Overall, it’s a really well done introduction to a solid series.  So we’ve established  that Torchwood is the organization that scavenges alien tech from all over the world and Gwen is the new recruit.  I look forward to seeing things through Gwen’s eyes as she learns more about them.  And I guess we’ll see some of those amazing, alien things they’ve picked up in the coming episodes.  ML

This entry was posted in Doctor Who, Entertainment, Reviews, Science Fiction and tagged . Bookmark the permalink.

1 Response to Everything Changes

  1. scifimike70 says:

    I can recall my anticipations about Torchwood before its debut being similar to those I had for Deep Space 9. Namely that I didn’t know for sure how I would feel about it which was fair. Like DS9 and with equally good reason, Torchwood allowed fans to explore the black-sheep aspects of a familiar SF universe, coupled with deep-rooted conflicts between the ensemble. But unlike DS9 which can still be called Star Trek as much as The Next Generation, Voyager and Enterprise, Torchwood was quite remarkably in its own SF universe despite its open connections to Dr. Who.

    Dr. Who spin-offs became that profound when the unofficial powers took over the Whoniverse with P.R.O.B.E. and AUTON. This still influences fan-based spin-offs today like Deconstruction, Zygon: When Being You Just Isn’t Enough and The Soldier Stories. But as an official divergence from the whimsically entertaining Dr. Who, Torchwood won my respects right away, even if I didn’t stick with much of its first two seasons.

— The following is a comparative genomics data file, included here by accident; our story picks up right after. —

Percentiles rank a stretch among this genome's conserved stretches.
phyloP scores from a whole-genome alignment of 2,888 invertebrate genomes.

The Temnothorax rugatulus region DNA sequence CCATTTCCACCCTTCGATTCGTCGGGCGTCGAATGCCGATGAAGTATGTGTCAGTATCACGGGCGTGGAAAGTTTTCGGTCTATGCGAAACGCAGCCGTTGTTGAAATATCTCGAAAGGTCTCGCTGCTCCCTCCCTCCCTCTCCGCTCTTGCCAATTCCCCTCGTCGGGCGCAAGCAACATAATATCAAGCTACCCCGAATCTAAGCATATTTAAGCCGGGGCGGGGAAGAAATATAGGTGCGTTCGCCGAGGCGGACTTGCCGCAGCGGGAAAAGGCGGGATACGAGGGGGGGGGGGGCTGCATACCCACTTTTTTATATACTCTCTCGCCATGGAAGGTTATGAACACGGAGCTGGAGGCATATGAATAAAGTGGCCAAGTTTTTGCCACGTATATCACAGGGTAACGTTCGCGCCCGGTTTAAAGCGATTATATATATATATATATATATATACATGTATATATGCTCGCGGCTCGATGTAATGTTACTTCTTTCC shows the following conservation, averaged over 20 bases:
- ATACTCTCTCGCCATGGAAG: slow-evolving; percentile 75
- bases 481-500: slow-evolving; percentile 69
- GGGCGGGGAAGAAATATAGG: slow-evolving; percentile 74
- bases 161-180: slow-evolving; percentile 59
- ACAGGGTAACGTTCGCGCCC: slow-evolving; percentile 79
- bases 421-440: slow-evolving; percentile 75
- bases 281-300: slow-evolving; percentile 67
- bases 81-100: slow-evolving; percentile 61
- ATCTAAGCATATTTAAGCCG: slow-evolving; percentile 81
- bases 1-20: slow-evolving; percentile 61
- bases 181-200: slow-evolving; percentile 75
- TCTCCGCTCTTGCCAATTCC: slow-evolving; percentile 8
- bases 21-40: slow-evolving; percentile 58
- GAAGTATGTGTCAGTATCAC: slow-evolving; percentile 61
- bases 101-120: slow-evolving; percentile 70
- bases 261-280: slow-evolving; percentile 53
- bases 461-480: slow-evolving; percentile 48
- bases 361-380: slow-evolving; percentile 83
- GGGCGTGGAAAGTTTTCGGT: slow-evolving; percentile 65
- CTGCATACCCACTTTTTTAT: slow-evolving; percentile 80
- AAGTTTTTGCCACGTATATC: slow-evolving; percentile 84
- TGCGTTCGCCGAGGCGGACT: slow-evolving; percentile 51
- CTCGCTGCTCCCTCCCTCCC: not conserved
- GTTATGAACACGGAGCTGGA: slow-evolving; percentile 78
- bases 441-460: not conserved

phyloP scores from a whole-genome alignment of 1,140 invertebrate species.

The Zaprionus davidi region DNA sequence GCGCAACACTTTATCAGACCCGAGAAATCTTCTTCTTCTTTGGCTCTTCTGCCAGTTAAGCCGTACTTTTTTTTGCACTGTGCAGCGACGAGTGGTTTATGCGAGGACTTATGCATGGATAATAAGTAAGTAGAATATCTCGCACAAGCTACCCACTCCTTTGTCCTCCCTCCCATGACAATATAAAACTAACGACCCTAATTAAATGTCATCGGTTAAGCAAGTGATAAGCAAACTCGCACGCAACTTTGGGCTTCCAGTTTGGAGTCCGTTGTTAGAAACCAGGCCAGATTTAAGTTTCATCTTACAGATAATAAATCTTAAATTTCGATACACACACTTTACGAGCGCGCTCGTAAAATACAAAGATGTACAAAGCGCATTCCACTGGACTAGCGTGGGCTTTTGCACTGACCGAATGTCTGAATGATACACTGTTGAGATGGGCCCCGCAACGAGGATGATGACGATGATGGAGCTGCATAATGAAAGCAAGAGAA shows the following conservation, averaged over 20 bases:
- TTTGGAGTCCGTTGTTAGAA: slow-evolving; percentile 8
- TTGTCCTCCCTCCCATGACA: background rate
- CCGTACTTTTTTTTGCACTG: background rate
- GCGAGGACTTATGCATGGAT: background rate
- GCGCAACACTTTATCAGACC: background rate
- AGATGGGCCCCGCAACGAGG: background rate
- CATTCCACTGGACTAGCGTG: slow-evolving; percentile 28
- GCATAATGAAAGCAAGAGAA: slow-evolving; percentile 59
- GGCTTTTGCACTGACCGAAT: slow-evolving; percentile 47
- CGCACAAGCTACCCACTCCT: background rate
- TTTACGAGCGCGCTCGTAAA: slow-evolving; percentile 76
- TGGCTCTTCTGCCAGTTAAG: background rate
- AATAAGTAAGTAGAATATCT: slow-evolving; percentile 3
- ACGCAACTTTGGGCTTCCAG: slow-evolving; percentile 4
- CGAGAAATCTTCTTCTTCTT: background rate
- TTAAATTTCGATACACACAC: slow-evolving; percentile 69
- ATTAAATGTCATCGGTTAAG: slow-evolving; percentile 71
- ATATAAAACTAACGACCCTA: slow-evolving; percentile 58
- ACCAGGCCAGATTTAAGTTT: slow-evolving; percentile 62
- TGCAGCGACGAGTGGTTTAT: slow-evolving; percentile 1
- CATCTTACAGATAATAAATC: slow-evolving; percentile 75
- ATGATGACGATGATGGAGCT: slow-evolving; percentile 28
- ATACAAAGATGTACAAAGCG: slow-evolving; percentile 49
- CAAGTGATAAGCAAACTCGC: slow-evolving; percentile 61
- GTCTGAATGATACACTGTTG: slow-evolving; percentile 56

Children Of Earth and Miracle Day may have served Torchwood best as story arcs for full seasons even more so than story arcs for Dr. Who. Particularly because Torchwood’s story arcs were more cohering without too much dimensionality, as opposed to what fans would have still appreciated of The Key To Time and the 11th Doctor’s family dramas with Amy, Rory and River. So that added to Torchwood’s significance in the Whoniverse.

    The last thing I can say here is that Eve Myles as Gwen is my favorite Torchwood character. She would made a promising TARDIS companion and I just found her adorable.

    Thank you, ML, for your review.

    Liked by 1 person